One of the weird things about friendship is the ways we accumulate friends from different eras and areas of our lives who might not ever get to meet each other.  

It might be tempting to think that you should focus on one specific friend group, but there can be something beautiful about throwing a whole bunch of people who’ve never met before, and whose only real commonality is their closeness to you, into the same room.

Tessina mentions “business associates, single friends who might meet someone, beloved mentors or teachers” as people worth considering. “If the budget permits, you can invite anyone you wish.”

DON’T INVITE: Anyone You Can’t Agree On

“A wedding is an investment in time and money, so you want to make sure that you surround yourself with people who actually want to be there. My wife and I worked hard at identifying people who brought us joy. We also had certain criteria (active contact, etc.) that we began to hone in on during the process to try and get the most out of each invite.” – Bryan, 35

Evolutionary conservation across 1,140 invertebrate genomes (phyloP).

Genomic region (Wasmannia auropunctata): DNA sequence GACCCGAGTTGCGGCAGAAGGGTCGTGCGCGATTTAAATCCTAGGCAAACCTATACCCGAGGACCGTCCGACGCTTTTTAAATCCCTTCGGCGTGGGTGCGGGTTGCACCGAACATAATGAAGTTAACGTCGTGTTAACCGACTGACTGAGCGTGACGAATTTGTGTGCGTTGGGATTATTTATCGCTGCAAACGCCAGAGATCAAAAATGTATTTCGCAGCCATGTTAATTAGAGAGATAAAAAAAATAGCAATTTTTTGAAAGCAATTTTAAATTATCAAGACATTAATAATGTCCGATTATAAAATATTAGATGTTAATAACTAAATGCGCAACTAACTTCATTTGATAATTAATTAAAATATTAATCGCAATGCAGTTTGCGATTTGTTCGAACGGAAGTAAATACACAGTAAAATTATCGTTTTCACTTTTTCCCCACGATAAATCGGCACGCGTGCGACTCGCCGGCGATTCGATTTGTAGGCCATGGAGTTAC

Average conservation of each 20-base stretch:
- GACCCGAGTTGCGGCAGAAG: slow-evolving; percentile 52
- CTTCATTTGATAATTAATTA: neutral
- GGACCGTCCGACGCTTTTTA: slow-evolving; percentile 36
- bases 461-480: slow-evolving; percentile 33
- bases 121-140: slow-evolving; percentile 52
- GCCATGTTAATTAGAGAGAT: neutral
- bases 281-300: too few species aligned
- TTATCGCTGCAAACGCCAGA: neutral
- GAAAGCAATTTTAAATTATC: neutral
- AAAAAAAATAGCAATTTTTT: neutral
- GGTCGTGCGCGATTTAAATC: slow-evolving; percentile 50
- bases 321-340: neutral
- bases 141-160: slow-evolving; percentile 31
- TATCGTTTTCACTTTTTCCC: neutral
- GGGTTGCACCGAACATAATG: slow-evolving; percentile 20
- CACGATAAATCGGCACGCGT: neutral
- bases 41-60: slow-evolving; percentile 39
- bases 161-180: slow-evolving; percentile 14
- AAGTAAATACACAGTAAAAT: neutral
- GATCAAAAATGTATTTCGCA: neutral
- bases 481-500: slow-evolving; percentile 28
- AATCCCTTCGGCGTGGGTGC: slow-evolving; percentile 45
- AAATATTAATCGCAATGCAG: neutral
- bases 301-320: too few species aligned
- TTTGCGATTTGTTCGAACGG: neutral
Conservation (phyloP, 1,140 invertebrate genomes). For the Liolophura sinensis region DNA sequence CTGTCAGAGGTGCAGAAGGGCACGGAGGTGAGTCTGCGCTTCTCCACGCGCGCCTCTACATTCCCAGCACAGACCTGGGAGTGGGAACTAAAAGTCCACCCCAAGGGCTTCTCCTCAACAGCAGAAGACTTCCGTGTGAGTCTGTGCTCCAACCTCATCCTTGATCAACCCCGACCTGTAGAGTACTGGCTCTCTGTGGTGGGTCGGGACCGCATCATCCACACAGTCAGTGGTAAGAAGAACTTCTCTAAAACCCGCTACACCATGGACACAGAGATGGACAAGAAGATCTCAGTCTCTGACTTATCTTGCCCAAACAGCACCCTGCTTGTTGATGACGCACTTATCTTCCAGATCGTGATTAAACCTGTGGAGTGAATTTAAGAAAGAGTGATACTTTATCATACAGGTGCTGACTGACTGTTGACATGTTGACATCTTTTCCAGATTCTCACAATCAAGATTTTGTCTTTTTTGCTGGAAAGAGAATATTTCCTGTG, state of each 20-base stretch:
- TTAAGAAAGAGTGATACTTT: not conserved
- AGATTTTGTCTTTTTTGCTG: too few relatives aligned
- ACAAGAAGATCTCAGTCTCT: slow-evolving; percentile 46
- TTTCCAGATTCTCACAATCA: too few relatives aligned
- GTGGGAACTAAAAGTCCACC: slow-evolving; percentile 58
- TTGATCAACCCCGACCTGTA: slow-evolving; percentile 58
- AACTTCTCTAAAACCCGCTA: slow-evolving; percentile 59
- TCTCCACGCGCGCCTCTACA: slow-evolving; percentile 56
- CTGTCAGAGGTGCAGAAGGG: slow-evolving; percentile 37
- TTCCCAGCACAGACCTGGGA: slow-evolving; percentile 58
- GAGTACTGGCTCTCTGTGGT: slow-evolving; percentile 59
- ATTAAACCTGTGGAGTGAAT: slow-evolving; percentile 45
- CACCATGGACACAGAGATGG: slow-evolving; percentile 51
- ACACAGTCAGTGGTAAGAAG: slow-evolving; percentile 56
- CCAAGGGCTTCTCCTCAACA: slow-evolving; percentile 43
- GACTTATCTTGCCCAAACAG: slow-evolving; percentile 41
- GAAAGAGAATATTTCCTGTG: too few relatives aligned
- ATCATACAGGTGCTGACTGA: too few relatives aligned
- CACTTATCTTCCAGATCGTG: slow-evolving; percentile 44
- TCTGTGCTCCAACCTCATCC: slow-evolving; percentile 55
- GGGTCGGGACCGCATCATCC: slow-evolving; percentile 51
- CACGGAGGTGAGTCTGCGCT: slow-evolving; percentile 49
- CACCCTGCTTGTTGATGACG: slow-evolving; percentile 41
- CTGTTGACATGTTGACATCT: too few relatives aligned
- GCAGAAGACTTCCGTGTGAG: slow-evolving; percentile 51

Perhaps the most important thing at the end of the day? Agreeing on the guest list with the person you’re marrying. Make finalizing a guest list that you can both be proud of and happy with a priority — be honest, flexible and empathetic. 

As Tessina puts it, “Think about the future blended family you’re creating.”